Jay-Z is not in the name of this playlist only to create a punchline, rhyming with Salvador Dali - by the way, my first idea was to actually put a female rapper’s name. “Music to Nicki & Kandinsky lovers” seemed good. Nicki, Kandinsky, nice rhyme, nice references. I love Nicki Minaj’s music and Kandinsky’s paintings. Besides, she is as relevant as I’d need in order to attract people, and he is as abstract as I’d need in order to suggest that this playlist is here to take you out of your comfort zone. However, I couldn’t find any Nicki Minaj song that fills the sound purposes of this playlist (jazzy, or more like ambient music).
I’m not worried, though - there will be lots of women in this playlist too; but let me explain how I got to Jay-Z.
When I thought of songs that could sonically represent my idea of an intersection between sophistication (jazz), irreverence (rap) and subjectivity (visual arts), Jay-Z’s “F.U.T.W.” was one of the first songs that came to my mind.
Many of Jay’s lyrics contain lots of sexism and I don’t support that; notwithstanding, he is one of my biggest inspirations in terms of business and life approach, and “F.U.T.W.” is a great synthesis of this message.
The title stands for “F*ck Up The World”, which is not (necessarily?) an anarchist calling. Well, actually, the song does have a political tone, especially when Jay mentions black men who were silenced by the systems, like Malcom X and Cassius Clay (a.k.a. Muhammad Ali). However, if it’s a calling to do anything, it’s to not let yourself be stopped from any worldly pattern telling you that you can’t do something. It’s also a calling to not “be good” but “be great”, like he raps at the beginning.
I like how Jay’s perceptions of how being “great” begins with recognizing your own greatness, in spite of what anybody wants you to believe. He mentions how “America tried to emasculate the greats”, and even so, he persisted in his purpose (“Just let me be great!”), he was brave enough to set out a date with destiny because he knew his destiny was to be great (“Me and Destiny got a date” - super clever line, by the way, considering that Jay-Z’s wife, Beyoncé, was once a part of a group called Destiny’s Child).
Furthermore, we have to understand that when he says “Don’t be good, my n*i**a, be great”, he is directing his message mostly to black people who, like him, did struggle to be respected, and/or still do.
Jay-Z got where he is now mainly due to his ability to “f*ck up the world”, to be hardworking and smart enough to not only survive but excel, in a world already so competitive and even harder for those who don’t fit the standard.
Jay-Z obviously wants his people to stop letting the world make them underdogs (“tell them rumble, young man, rumble, try to dim your lights, tell you ‘be humble’”), and to win (“Make a million, another million, let my n*ggas make a million ‘til we all check a billion”). He reminds them, however, that it’s not easy (“‘Cause the bars don’t struggle and the struggle don’t stop”).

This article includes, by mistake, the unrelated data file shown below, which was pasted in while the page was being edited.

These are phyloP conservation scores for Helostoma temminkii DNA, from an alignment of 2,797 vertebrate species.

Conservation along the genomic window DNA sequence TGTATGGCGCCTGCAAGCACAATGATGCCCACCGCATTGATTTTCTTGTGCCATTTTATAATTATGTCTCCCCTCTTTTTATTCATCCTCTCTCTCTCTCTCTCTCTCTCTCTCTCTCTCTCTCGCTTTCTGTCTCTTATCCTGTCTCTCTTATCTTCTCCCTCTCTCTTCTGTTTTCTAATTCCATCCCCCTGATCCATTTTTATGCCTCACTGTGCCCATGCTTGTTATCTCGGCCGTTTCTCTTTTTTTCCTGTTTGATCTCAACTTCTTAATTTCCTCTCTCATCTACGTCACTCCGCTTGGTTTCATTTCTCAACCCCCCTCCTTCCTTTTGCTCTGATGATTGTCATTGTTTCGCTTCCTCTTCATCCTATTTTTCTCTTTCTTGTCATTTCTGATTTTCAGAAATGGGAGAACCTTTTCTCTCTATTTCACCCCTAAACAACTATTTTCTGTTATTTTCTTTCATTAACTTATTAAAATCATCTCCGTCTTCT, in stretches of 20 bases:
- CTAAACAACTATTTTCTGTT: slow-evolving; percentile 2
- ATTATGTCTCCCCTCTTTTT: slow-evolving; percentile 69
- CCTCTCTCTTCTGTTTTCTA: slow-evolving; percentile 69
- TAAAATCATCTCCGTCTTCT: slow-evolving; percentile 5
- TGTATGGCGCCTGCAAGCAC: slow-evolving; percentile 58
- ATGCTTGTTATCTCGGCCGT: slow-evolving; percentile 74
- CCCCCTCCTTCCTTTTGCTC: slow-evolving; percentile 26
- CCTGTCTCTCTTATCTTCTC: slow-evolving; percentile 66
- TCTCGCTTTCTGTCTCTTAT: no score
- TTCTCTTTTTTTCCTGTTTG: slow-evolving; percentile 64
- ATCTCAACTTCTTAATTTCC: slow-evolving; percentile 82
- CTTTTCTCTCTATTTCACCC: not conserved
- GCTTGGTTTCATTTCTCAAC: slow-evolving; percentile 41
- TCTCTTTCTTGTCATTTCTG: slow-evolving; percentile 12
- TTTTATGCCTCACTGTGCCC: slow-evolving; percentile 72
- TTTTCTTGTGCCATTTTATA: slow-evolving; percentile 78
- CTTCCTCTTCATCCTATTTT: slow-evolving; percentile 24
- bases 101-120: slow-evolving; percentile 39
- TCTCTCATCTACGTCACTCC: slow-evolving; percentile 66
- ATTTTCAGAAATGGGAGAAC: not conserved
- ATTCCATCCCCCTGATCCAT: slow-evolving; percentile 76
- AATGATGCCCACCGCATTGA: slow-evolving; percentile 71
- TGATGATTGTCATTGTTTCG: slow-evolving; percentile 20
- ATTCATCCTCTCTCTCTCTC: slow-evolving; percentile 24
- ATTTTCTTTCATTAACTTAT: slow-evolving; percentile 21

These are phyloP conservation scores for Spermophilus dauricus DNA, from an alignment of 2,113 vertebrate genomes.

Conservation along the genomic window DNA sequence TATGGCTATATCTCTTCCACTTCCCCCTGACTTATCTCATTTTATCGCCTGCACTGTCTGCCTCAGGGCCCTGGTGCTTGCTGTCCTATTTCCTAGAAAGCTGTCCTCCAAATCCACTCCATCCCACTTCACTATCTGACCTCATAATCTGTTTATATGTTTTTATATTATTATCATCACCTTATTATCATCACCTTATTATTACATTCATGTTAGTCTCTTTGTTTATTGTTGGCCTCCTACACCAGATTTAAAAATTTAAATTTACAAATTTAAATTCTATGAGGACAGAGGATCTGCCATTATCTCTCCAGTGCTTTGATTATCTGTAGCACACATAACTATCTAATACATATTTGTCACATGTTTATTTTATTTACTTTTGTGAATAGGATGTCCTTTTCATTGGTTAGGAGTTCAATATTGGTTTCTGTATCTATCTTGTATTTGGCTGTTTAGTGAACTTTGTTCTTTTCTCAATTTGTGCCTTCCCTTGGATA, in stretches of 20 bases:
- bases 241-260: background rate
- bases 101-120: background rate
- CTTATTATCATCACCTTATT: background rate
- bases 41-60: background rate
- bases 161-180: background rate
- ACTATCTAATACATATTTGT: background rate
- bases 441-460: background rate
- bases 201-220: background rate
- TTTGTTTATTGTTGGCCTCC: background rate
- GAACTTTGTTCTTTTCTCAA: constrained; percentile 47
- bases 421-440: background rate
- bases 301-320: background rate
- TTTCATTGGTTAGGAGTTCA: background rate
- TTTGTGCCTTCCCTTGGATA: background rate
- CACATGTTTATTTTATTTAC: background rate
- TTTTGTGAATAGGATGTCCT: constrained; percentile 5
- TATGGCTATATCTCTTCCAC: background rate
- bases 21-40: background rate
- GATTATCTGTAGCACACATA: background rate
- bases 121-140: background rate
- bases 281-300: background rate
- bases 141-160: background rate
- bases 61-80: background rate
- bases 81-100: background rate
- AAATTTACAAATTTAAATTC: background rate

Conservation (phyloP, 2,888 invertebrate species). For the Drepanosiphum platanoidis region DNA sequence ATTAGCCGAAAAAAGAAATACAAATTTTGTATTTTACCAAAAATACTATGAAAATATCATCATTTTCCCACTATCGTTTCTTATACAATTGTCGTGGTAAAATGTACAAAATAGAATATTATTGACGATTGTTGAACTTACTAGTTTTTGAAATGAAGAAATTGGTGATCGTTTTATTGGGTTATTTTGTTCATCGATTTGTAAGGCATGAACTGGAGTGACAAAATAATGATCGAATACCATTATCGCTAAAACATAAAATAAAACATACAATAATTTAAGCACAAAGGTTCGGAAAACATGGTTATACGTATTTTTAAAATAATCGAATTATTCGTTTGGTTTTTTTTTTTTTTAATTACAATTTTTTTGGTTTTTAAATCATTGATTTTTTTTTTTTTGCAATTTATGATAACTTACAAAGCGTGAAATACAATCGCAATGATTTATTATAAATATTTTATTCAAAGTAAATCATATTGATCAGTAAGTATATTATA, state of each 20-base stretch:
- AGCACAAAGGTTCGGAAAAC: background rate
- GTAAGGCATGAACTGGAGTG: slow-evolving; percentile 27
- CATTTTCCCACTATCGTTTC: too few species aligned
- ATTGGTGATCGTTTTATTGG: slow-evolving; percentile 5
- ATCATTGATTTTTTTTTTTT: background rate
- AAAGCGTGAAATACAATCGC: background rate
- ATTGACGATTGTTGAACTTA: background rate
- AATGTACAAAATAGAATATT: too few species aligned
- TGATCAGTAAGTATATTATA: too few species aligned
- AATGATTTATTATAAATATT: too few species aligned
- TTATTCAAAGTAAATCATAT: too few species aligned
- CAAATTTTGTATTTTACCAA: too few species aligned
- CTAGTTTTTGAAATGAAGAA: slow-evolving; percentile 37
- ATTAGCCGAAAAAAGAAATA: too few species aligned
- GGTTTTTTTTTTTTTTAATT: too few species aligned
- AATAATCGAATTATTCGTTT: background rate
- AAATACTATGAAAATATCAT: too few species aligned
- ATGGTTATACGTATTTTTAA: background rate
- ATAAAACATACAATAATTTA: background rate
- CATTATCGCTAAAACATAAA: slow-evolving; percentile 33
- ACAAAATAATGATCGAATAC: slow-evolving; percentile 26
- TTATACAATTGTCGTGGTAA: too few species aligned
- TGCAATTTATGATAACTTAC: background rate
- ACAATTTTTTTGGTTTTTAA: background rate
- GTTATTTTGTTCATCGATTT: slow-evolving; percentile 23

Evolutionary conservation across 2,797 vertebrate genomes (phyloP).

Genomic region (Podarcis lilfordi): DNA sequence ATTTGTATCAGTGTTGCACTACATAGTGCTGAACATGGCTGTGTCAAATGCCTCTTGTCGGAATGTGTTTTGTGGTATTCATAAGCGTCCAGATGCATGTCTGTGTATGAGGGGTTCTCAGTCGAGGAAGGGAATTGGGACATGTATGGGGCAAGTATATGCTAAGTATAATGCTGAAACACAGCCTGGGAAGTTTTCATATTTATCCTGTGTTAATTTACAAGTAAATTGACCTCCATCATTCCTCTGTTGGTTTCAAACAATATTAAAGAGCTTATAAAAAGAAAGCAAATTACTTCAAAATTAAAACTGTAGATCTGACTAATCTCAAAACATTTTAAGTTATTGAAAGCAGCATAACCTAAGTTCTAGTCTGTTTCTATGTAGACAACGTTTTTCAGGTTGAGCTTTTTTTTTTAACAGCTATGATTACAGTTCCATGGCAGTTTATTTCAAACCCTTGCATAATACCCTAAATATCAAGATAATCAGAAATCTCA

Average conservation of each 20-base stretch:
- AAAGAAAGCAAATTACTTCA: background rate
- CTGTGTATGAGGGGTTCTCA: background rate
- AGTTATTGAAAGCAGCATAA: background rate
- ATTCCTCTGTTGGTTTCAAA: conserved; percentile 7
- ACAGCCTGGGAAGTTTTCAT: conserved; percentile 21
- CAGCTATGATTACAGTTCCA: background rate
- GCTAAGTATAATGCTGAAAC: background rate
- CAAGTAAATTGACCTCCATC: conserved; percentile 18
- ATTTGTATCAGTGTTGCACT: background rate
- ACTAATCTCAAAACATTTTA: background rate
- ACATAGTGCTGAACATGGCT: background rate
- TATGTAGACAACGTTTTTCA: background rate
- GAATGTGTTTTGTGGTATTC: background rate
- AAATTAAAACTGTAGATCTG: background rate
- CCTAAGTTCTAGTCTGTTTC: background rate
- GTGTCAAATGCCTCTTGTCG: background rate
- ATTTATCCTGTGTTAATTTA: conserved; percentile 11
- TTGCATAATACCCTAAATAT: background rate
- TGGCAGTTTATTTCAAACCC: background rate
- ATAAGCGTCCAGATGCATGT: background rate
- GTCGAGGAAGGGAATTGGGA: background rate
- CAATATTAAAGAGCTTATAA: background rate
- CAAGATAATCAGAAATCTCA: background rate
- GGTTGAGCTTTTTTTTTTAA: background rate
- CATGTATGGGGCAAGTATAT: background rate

Of course reality shouldn’t be like this to whose who are discriminated for their skin color or social conditions. Pressure makes diamonds, it’s true; however, it shouldn’t take so much sacrifice from one to feel included and respected. So, when Jay calls his fellow black brothers and sisters to “be great”, I believe it’s less because he wants them to keep living in a world where they have to fight for their rights, and more because he wants them to see, by his own example (“I’m from the bottom, I know you can relate”), that even if this day haven’t come yet, it is possible to break the pattern and be as great as you wish to be.
So how does all of this translates into music?
Jazz music came from black people, the same people who continued to be segregated as this genre became a symbol of elitism and “class”. So, I really like how the chorus of “F.U.T.W.” features such fine jazzy instrumentals that later align with a typical rap beat, in a perfect blending of being “refined” and being “hood” at the same time, genially alluding to the fact that the greatness of Jay-Z impresses even those who supposedly are not familiar with the high standards he hit (“Got stripclubs feeling like Oxford, I swear”).
Even if I don’t come from the same background as someone like Jay-Z, and even being very far from getting where he is, “F.U.T.W.” speaks volumes for me too, and I can’t help being fascinated by this song.
You can learn more about Jay-Z here:
About the curator: Ana Clara Ribeiro
Music, art and entertainment have always played a big role in the life of Ana Clara Ribeiro. She grew up in Gurupi (an inland city in Tocantins, the youngest State of Brazil), listening to all kinds of music, reading, writing, watching stuff and connecting them to her personal beliefs and other ideas she read about.
As she became a lawyer and a writer, all the topics to which she is constantly exposed continued to give her insights about life, people and the universe, through the lenses of art.
Nowadays, when she isn’t analyzing lawsuits or producing content about Law, Marketing, Business or Music, she is certainly doing something related to her various personal and professional projects, always to the sound of a playlist as eclectic as her life.